Published August 23, 2012
Facebook (FB) received the green light this week from the Federal Trade Commission to go ahead with its $750 million buyout of photo-sharing app Instagram, a deal the social network hopes will bolster its struggling mobile offerings.
The world’s largest social network first unveiled a deal to acquire Instagram in April, drawing widespread attention for the lofty price tag and CEO Mark Zuckerberg’s decision to merely “consult” his board of directions on the transaction, Facebook’s largest ever.
Back in May the FTC requested more time to study the Instagram deal, raising concerns of an even more drawn out view that could stall Facebook’s efforts to integrate the photo-sharing service.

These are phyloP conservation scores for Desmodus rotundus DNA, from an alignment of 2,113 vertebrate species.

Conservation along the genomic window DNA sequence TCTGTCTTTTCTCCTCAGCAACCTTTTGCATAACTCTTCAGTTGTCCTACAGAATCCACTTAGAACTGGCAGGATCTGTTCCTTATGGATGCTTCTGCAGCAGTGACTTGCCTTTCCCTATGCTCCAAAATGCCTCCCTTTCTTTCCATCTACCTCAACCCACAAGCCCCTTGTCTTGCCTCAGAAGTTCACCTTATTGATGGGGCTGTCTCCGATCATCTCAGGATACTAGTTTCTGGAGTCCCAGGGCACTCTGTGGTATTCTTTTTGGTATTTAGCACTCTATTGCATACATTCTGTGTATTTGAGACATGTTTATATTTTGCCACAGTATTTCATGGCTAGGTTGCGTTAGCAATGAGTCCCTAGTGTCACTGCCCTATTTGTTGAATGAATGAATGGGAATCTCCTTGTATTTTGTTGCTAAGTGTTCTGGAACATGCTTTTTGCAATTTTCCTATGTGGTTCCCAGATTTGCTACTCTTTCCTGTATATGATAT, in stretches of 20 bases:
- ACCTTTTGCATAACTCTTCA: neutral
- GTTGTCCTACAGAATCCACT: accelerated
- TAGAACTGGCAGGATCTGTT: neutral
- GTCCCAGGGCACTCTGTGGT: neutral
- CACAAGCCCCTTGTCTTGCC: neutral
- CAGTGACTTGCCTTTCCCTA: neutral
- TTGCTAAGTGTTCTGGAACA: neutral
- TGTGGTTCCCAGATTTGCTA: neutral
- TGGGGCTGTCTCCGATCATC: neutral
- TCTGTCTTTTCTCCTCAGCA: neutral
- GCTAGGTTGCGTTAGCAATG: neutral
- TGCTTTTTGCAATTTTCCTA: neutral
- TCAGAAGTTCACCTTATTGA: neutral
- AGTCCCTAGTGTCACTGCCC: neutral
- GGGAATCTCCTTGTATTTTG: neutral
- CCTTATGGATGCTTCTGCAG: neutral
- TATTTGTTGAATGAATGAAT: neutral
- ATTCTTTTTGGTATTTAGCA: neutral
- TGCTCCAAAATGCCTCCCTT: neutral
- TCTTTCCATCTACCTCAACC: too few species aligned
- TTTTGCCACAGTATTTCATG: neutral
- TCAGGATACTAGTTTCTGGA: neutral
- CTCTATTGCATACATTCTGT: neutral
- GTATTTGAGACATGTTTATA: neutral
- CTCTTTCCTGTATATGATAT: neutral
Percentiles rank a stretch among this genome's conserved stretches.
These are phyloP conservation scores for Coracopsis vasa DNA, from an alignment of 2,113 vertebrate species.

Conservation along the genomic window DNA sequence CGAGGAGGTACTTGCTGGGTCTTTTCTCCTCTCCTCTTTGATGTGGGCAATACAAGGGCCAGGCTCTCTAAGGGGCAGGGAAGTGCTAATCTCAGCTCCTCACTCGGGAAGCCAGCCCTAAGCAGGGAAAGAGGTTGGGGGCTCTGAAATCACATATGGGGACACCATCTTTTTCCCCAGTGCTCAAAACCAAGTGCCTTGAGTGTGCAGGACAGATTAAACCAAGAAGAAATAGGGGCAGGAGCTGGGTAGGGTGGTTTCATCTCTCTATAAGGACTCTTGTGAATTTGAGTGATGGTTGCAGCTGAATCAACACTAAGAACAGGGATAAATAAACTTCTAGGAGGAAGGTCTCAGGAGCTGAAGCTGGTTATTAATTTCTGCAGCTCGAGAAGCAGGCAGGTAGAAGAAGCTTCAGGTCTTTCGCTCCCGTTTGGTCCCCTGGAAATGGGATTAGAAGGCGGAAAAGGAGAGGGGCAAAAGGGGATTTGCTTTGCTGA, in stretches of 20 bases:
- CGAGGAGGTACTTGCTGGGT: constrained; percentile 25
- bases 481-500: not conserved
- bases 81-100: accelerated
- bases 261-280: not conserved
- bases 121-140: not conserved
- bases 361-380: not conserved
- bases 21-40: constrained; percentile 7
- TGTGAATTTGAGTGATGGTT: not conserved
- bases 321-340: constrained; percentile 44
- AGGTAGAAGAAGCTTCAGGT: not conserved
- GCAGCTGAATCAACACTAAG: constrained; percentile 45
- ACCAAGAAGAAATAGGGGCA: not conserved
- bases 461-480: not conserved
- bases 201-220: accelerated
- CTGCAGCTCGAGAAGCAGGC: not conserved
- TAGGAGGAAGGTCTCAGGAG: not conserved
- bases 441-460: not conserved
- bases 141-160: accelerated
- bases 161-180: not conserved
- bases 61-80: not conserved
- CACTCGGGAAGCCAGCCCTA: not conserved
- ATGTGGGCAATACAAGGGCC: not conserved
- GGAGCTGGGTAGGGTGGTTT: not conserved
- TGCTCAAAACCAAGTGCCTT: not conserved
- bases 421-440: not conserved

However, the regulatory agency said late Wednesday it has unanimously decided to close its investigation of the acquisition without taking any action. The FTC said the deal “may now proceed as proposed.”
Over that span of time the value of the buyout has shrunk to around $750 million due to Facebook’s plunging share price in the wake of its disastrous initial public offering in May and rising concerns about its ability to monetize its mobile business.
To acquire Instagram, Facebook agreed to pay $300 million in cash and about 23 million of its shares, which would be worth $446.9 million as of Wednesday’s close at $19.44.
Less than two years old, Instagram had 35 million users as of April.
Zuckerberg personally negotiated the terms of the acquisition with Instagram co-founder Kevin Systrom, though he didn’t bring in his board until the transaction was all but done, according to reports.
Shares of Facebook rose 1.03% to $19.65 Thursday morning, outperforming a 0.3% decline on the Nasdaq Composite but doing little to erase their 49% tumble since their IPO price of $38.